Due to rising temperatures, the region has already lost 20 percent of its snowpack since the 1950s. That’s enough water to fill Lake Mead, the nation’s largest human-made reservoir. It stands to lose another half, and possibly more later this century, from the Rockies to the Sierra Nevada and into the Cascades of the Pacific Northwest, according to a literature synthesis conducted in the study leveraging dozens of peer-reviewed climate model projections.

Denver has already shattered its 87-year-old record for the latest measurable snowfall set on Nov. 21, 1934, and it’s a little more than a week away from breaking an 1887 record of 235 consecutive days without snow, The Associated Press reported.

The scenario is playing out across much of the Rocky Mountains, as far north as Montana and in the broader Western United States, which is experiencing a megadrought that studies link to human-caused climate change. It’s only the second time since 1976 that Salt Lake City has gone snowless through November, and amid the unseasonably warm weather in Montana, a late-season wildfire fueled by strong winds ripped through a tiny central Montana farming town this week.

The current snow situation in the West offers a preview of what the future may hold. Snow water equivalent, or the liquid water from snowpack, is much lower than normal in much of the western U.S. Snow cover across the nation is currently only at 6 percent-the lowest since records began in 2003.

Decades ahead, “[t]he potential for persistent low-to-no snow to disrupt the [Western U.S.] water system is substantial, potentially even catastrophic,” the study authors write.

Published in Nature Reviews Earth and Environment in October, the paper provides an overview of how Western snowpack has changed and what it will look like over the course of this century.

In addition to the 20 percent loss, snowpack is peaking and melting off earlier in the year and is expected to continue on that track. Atmospheric rivers are also warming and dropping more rain than snow, which increases flood risk.

The demands of a warmer atmosphere are already translating into water stress. Although this past year was not a “low snow” year for California, much less snowmelt made it to reservoirs because of an unusually warm spring.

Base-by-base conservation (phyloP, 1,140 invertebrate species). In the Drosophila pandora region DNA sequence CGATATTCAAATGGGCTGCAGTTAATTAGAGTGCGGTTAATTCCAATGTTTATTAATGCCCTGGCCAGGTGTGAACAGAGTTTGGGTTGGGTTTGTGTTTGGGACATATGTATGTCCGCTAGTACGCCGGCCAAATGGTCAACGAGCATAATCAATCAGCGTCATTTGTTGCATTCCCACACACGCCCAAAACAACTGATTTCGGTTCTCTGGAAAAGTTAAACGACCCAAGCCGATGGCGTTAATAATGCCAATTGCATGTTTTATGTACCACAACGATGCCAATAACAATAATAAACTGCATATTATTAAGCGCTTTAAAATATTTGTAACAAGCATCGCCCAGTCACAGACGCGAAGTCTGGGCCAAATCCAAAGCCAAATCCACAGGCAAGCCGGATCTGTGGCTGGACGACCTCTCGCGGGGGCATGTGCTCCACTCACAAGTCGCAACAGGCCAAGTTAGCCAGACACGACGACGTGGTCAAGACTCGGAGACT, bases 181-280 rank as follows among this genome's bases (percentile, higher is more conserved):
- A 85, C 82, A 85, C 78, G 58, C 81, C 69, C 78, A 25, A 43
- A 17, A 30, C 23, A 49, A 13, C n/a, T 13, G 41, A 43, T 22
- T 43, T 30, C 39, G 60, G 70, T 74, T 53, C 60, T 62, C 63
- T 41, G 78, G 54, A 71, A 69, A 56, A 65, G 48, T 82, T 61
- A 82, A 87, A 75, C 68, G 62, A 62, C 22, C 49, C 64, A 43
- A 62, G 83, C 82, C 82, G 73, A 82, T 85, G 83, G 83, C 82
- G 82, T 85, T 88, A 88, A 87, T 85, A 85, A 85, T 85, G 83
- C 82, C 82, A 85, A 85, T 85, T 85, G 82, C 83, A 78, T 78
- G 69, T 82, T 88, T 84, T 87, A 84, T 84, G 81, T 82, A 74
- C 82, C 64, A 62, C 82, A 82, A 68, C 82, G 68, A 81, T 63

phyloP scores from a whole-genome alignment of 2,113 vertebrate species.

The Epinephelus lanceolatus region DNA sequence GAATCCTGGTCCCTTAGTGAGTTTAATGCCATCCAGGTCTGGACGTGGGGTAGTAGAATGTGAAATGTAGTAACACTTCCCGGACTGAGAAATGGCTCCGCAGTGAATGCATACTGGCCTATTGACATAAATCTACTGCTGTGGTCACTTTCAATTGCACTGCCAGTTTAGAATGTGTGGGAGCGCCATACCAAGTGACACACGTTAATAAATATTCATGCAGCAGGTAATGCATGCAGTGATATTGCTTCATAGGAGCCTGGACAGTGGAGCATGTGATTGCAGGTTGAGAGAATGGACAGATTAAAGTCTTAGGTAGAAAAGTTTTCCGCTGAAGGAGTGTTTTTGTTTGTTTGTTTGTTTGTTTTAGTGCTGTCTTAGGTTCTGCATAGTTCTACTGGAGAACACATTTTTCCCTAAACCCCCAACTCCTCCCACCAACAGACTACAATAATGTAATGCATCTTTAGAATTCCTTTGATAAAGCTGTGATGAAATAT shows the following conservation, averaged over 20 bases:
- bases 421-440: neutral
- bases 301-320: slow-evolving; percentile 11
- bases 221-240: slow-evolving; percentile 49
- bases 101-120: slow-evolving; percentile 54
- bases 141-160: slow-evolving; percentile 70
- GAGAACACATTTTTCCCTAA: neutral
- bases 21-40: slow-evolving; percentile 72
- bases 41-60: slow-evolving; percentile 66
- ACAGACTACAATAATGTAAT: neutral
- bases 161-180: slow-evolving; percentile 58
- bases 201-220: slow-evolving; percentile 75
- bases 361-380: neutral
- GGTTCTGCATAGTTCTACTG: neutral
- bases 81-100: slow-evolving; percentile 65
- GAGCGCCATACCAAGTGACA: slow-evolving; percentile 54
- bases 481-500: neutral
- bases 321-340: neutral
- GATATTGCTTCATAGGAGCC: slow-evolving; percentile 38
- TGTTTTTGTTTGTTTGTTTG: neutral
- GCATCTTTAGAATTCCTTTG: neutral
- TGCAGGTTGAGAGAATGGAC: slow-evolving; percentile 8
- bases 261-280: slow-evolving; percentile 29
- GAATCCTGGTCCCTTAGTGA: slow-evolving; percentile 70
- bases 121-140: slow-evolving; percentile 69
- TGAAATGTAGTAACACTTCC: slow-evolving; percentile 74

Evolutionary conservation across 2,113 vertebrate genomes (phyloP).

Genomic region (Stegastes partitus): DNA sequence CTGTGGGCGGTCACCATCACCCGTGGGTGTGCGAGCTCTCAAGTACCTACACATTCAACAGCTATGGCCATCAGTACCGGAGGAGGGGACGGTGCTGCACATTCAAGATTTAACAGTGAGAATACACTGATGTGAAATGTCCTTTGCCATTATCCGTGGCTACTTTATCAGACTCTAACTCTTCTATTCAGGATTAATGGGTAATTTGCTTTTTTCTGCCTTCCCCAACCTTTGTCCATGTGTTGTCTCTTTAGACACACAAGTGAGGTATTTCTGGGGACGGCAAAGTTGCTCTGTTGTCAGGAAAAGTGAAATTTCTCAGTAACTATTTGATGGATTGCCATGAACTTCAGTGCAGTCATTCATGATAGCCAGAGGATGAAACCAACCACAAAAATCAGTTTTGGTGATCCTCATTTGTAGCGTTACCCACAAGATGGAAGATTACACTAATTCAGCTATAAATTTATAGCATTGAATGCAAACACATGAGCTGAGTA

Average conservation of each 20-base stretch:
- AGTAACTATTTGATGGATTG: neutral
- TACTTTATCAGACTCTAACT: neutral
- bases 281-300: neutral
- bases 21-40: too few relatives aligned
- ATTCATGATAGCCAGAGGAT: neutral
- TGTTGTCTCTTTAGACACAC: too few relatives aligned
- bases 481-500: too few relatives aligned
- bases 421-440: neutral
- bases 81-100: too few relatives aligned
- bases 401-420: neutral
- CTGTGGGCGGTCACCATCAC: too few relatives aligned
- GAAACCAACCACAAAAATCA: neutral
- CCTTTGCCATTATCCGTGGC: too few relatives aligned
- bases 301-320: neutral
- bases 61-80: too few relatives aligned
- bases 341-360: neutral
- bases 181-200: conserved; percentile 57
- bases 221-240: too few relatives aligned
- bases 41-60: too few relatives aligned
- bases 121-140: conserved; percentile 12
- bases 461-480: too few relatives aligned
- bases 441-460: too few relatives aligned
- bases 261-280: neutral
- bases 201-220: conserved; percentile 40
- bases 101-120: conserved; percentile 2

“California’s climate is transitioning to a warmer setting in which historical relationships among temperature, precipitation, and runoff are changing,” according to a California Department of Water Resources report on the 2021 water year.

Snow loss was also apparent during June’s extreme Pacific Northwest heat wave.

“When that heat wave occurred, there was a sharp ablation of the snowpack … that water was ‘lost’ to dry soils and/or the atmosphere rather than feeding streams and rivers,” said Alan Rhoades, a hydroclimate research scientist at Lawrence Berkeley National Laboratory and a co-lead author of the study.

Western states have only had a taste of what is to come. For example, 2015 was an example of an extremely low snow year in the Sierra Nevada, when peak snowpack was only 5 percent of normal.

Such years are projected to become chronic and persistent, occurring for prolonged periods of five to 10 years at a time. By the end of the century, the majority of years (78 to 94 percent) could be nearly snowless in much of the Western U.S., according to one model projection in the study.

The Sierra Nevada could see its first near-snowless 10-year period in the 2050s.

“We don’t have any historical analogues of this persistent snowpack loss,” said Erica Siirila-Woodburn, a research scientist at Lawrence Berkeley National Laboratory and a co-lead author of the study. “That, hydrologically, is a totally different beast.”

While the outlooks are grim, there are steps that can be taken now that could make a difference. In fact, the authors see the paper as a “call to action” for scientists, water managers and policymakers, given the high confidence that snowpack will continue to shrink.

According to James Eklund, a Western water expert and former director of the Colorado Water Conservation Board, not all water managers are approaching the issue with the urgency it requires.

“They are all aware things could be bad, but they haven’t planned for things to be this bad,” he said. “This is an existential threat to the West and our water managers stand on the front lines of our response.”

Water managers are already dealing with increasingly volatile precipitation, swinging from drought and heat this summer to extreme rain and flooding.

“Municipalities and water districts are going to have to accept that the new climate-changed reality will not be cheap or easy,” he said. “Senior water rights holders need to be paid to conserve water and leave it in the river to buy time while they get recycled water systems in place.”

The study ends on an optimistic note, and it lays out numerous adaptation strategies and possible paths forward.

“Banking” unused water in reservoirs, and storing excess water in vast groundwater aquifers during wet years, could help to offset the loss of snowpack storage.

Improved seasonal forecasts can also help reservoir operators decide when to hold or release water, avoiding unnecessary releases if outlooks favor dry spells, or helping with flood control if an extremely wet episode is expected.

“The good news is that we can do this, but we’ve got to act with much greater urgency,” Eklund, the Colorado water expert, said. “All the aphorisms apply here: Hope is not a strategy. Failure is not an option.”

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